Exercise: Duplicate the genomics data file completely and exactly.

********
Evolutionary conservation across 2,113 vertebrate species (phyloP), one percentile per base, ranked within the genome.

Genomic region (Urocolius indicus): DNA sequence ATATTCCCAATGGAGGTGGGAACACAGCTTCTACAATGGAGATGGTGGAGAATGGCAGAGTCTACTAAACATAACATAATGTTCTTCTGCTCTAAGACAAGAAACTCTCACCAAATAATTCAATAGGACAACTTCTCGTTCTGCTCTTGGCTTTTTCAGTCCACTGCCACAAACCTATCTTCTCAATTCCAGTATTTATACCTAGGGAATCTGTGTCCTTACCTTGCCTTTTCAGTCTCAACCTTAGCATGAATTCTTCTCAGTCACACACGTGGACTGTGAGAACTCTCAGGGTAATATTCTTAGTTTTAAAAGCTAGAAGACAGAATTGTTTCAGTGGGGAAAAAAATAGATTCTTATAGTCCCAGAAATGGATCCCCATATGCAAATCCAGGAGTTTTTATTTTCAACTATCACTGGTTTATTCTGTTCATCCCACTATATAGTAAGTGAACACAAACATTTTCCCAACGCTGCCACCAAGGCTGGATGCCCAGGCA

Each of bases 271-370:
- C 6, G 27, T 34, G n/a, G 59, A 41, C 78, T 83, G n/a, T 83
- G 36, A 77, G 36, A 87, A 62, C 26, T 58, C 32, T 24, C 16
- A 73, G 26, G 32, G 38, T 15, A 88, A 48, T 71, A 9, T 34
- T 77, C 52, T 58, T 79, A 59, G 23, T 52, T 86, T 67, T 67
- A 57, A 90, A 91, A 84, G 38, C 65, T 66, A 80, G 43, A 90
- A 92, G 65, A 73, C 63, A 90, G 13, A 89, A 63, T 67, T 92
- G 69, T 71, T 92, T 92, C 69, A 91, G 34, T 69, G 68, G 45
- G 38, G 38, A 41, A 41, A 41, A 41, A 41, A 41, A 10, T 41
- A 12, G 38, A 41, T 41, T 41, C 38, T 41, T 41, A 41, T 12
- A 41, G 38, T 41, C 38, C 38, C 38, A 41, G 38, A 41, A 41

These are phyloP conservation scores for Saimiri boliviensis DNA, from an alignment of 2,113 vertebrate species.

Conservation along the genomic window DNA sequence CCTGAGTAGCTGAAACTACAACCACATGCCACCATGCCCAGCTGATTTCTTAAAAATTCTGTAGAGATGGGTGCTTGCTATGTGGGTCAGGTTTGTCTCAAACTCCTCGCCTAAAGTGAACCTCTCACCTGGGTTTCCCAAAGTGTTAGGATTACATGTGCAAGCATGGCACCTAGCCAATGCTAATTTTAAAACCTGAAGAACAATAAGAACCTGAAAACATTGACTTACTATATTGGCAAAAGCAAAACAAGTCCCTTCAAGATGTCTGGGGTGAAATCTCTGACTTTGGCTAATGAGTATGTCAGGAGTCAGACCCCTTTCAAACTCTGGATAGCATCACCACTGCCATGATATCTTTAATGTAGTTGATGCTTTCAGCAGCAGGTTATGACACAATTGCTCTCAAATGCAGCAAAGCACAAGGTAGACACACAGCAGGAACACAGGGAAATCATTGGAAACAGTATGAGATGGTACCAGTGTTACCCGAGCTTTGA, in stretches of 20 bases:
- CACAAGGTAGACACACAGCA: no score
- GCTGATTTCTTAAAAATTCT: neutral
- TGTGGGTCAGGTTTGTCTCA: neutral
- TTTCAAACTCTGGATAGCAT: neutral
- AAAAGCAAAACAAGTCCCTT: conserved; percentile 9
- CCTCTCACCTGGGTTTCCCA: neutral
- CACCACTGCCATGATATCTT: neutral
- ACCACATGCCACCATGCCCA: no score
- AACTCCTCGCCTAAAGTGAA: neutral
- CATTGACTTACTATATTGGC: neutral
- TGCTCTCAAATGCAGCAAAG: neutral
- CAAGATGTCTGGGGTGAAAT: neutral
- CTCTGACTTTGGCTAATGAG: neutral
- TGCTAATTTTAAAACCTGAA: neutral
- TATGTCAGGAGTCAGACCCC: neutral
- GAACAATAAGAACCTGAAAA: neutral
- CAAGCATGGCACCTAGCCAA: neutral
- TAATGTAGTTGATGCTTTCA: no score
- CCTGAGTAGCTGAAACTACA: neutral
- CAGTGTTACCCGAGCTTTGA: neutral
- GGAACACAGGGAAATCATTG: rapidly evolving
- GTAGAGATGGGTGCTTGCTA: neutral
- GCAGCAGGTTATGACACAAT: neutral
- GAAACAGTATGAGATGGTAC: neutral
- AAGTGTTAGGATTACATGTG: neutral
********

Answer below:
Evolutionary conservation across 2,113 vertebrate species (phyloP), one percentile per base, ranked within the genome.

Genomic region (Urocolius indicus): DNA sequence ATATTCCCAATGGAGGTGGGAACACAGCTTCTACAATGGAGATGGTGGAGAATGGCAGAGTCTACTAAACATAACATAATGTTCTTCTGCTCTAAGACAAGAAACTCTCACCAAATAATTCAATAGGACAACTTCTCGTTCTGCTCTTGGCTTTTTCAGTCCACTGCCACAAACCTATCTTCTCAATTCCAGTATTTATACCTAGGGAATCTGTGTCCTTACCTTGCCTTTTCAGTCTCAACCTTAGCATGAATTCTTCTCAGTCACACACGTGGACTGTGAGAACTCTCAGGGTAATATTCTTAGTTTTAAAAGCTAGAAGACAGAATTGTTTCAGTGGGGAAAAAAATAGATTCTTATAGTCCCAGAAATGGATCCCCATATGCAAATCCAGGAGTTTTTATTTTCAACTATCACTGGTTTATTCTGTTCATCCCACTATATAGTAAGTGAACACAAACATTTTCCCAACGCTGCCACCAAGGCTGGATGCCCAGGCA

Each of bases 271-370:
- C 6, G 27, T 34, G n/a, G 59, A 41, C 78, T 83, G n/a, T 83
- G 36, A 77, G 36, A 87, A 62, C 26, T 58, C 32, T 24, C 16
- A 73, G 26, G 32, G 38, T 15, A 88, A 48, T 71, A 9, T 34
- T 77, C 52, T 58, T 79, A 59, G 23, T 52, T 86, T 67, T 67
- A 57, A 90, A 91, A 84, G 38, C 65, T 66, A 80, G 43, A 90
- A 92, G 65, A 73, C 63, A 90, G 13, A 89, A 63, T 67, T 92
- G 69, T 71, T 92, T 92, C 69, A 91, G 34, T 69, G 68, G 45
- G 38, G 38, A 41, A 41, A 41, A 41, A 41, A 41, A 10, T 41
- A 12, G 38, A 41, T 41, T 41, C 38, T 41, T 41, A 41, T 12
- A 41, G 38, T 41, C 38, C 38, C 38, A 41, G 38, A 41, A 41

These are phyloP conservation scores for Saimiri boliviensis DNA, from an alignment of 2,113 vertebrate species.

Conservation along the genomic window DNA sequence CCTGAGTAGCTGAAACTACAACCACATGCCACCATGCCCAGCTGATTTCTTAAAAATTCTGTAGAGATGGGTGCTTGCTATGTGGGTCAGGTTTGTCTCAAACTCCTCGCCTAAAGTGAACCTCTCACCTGGGTTTCCCAAAGTGTTAGGATTACATGTGCAAGCATGGCACCTAGCCAATGCTAATTTTAAAACCTGAAGAACAATAAGAACCTGAAAACATTGACTTACTATATTGGCAAAAGCAAAACAAGTCCCTTCAAGATGTCTGGGGTGAAATCTCTGACTTTGGCTAATGAGTATGTCAGGAGTCAGACCCCTTTCAAACTCTGGATAGCATCACCACTGCCATGATATCTTTAATGTAGTTGATGCTTTCAGCAGCAGGTTATGACACAATTGCTCTCAAATGCAGCAAAGCACAAGGTAGACACACAGCAGGAACACAGGGAAATCATTGGAAACAGTATGAGATGGTACCAGTGTTACCCGAGCTTTGA, in stretches of 20 bases:
- CACAAGGTAGACACACAGCA: no score
- GCTGATTTCTTAAAAATTCT: neutral
- TGTGGGTCAGGTTTGTCTCA: neutral
- TTTCAAACTCTGGATAGCAT: neutral
- AAAAGCAAAACAAGTCCCTT: conserved; percentile 9
- CCTCTCACCTGGGTTTCCCA: neutral
- CACCACTGCCATGATATCTT: neutral
- ACCACATGCCACCATGCCCA: no score
- AACTCCTCGCCTAAAGTGAA: neutral
- CATTGACTTACTATATTGGC: neutral
- TGCTCTCAAATGCAGCAAAG: neutral
- CAAGATGTCTGGGGTGAAAT: neutral
- CTCTGACTTTGGCTAATGAG: neutral
- TGCTAATTTTAAAACCTGAA: neutral
- TATGTCAGGAGTCAGACCCC: neutral
- GAACAATAAGAACCTGAAAA: neutral
- CAAGCATGGCACCTAGCCAA: neutral
- TAATGTAGTTGATGCTTTCA: no score
- CCTGAGTAGCTGAAACTACA: neutral
- CAGTGTTACCCGAGCTTTGA: neutral
- GGAACACAGGGAAATCATTG: rapidly evolving
- GTAGAGATGGGTGCTTGCTA: neutral
- GCAGCAGGTTATGACACAAT: neutral
- GAAACAGTATGAGATGGTAC: neutral
- AAGTGTTAGGATTACATGTG: neutral